17 October 2012

Two University of Queensland researchers have been awarded a $75,000 Ramaciotti Foundations’ grant at a gala dinner last night in Brisbane.

Dr Lata Vadlamudi from the School of Medicine and Dr Irina Vetter from the Institute of Molecular Bioscience were recognised for their outstanding biomedical research.

UQ’s Deputy Vice-Chancellor (Research) Professor Max Lu congratulated Dr Vadlamudi and Dr Vetter on their awards.

“We are very proud of Lata's and Irina’s achievements in the Ramaciotti Foundations’ awards,” Professor Lu said.

“These are a great reflection of the exceptional research in biomedical sciences taking place at the University,” he said.

Dr Lata Vadlamudi said she would use the grant to further her research into the genetics of epilepsy.

“Questions I’m most frequently asked by my patients are, what caused them to have epilepsy, and how can it be cured?,” Dr Vadlamudi said.

“Currently, we know that there is a genetic propensity for epilepsy, and while studies in the last decade or two have identified single genes that can cause epilepsy, these only occur very rarely, and the majority of patients we see have a more complex inheritance pattern,” she said.

“There is still much to be learnt and the research funding will allow us to study identical and non-identical twins in order to further understand the genetic causes of epilepsy.”

Dr Irina Vetter’s research aims to understand the fundamental molecular basis of sensory perception.

“Although we are all intimately familiar with our abilities to sense touch, vibration, heat, cold and pain, very little is known about the genetic identity of the different neurons that make these senses work,” Dr Vetter said.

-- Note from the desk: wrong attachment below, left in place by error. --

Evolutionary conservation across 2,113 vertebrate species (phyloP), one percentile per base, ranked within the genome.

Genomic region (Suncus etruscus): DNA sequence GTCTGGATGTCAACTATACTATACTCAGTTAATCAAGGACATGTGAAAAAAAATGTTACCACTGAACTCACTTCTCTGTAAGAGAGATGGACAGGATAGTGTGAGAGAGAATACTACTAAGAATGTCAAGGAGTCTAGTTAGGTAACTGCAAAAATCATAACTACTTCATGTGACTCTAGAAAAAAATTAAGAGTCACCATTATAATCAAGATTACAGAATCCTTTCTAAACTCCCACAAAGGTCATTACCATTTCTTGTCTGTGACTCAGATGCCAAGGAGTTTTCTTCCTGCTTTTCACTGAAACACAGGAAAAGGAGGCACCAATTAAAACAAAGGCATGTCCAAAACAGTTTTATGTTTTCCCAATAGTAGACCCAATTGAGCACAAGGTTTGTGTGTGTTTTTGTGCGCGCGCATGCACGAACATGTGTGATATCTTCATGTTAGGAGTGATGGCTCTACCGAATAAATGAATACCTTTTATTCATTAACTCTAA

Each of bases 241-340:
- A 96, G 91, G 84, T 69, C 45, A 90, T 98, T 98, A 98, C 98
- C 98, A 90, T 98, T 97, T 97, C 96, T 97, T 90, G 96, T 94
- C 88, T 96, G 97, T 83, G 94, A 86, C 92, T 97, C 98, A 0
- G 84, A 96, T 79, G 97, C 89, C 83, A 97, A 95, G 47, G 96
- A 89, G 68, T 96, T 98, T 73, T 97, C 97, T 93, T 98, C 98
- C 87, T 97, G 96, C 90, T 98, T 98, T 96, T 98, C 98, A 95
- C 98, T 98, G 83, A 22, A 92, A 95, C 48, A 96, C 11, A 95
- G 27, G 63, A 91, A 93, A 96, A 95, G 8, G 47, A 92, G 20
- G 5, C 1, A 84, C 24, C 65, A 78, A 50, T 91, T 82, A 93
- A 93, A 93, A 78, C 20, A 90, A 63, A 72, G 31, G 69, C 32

“My research will not only increase our understanding of the sensory system at the molecular level, but also provide vital information on the pathways and molecules involved when something goes wrong,” she said.

“This will have important implications for many diseases involving dysfunctional sensory neurons, such as painful diabetic neuropathy and cancer-induced pain.”

Former grant recipient and UQ researcher Professor Ian Frazer said this year’s recipients reflected the quality of biomedical research being undertaken in the Queensland.

“The work of Dr Vadlamudi and Dr Vetter, and of many others in the State, is invaluable and will benefit many Australians suffering from debilitating diseases,” Professor Frazer said.

Each year the Ramaciotti Foundations, managed by Perpetual, support biomedical research through significant distributions via the Ramaciotti Awards, providing assistance to areas of research such as molecular biology, genetics and immunology, and assisting young researchers taking up new challenges in biomedical research.

For more information about the Ramaciotti Foundations visit http://www.perpetual.com.au/ramaciotti

Media: Caroline Bird, UQ Communications, 07 3365 1931 or c.bird1@uq.edu.au or Clementine Stuart-Russell, Buchan Consulting, 02 9237 2808 or cstuartrussell@buchanwe.com.au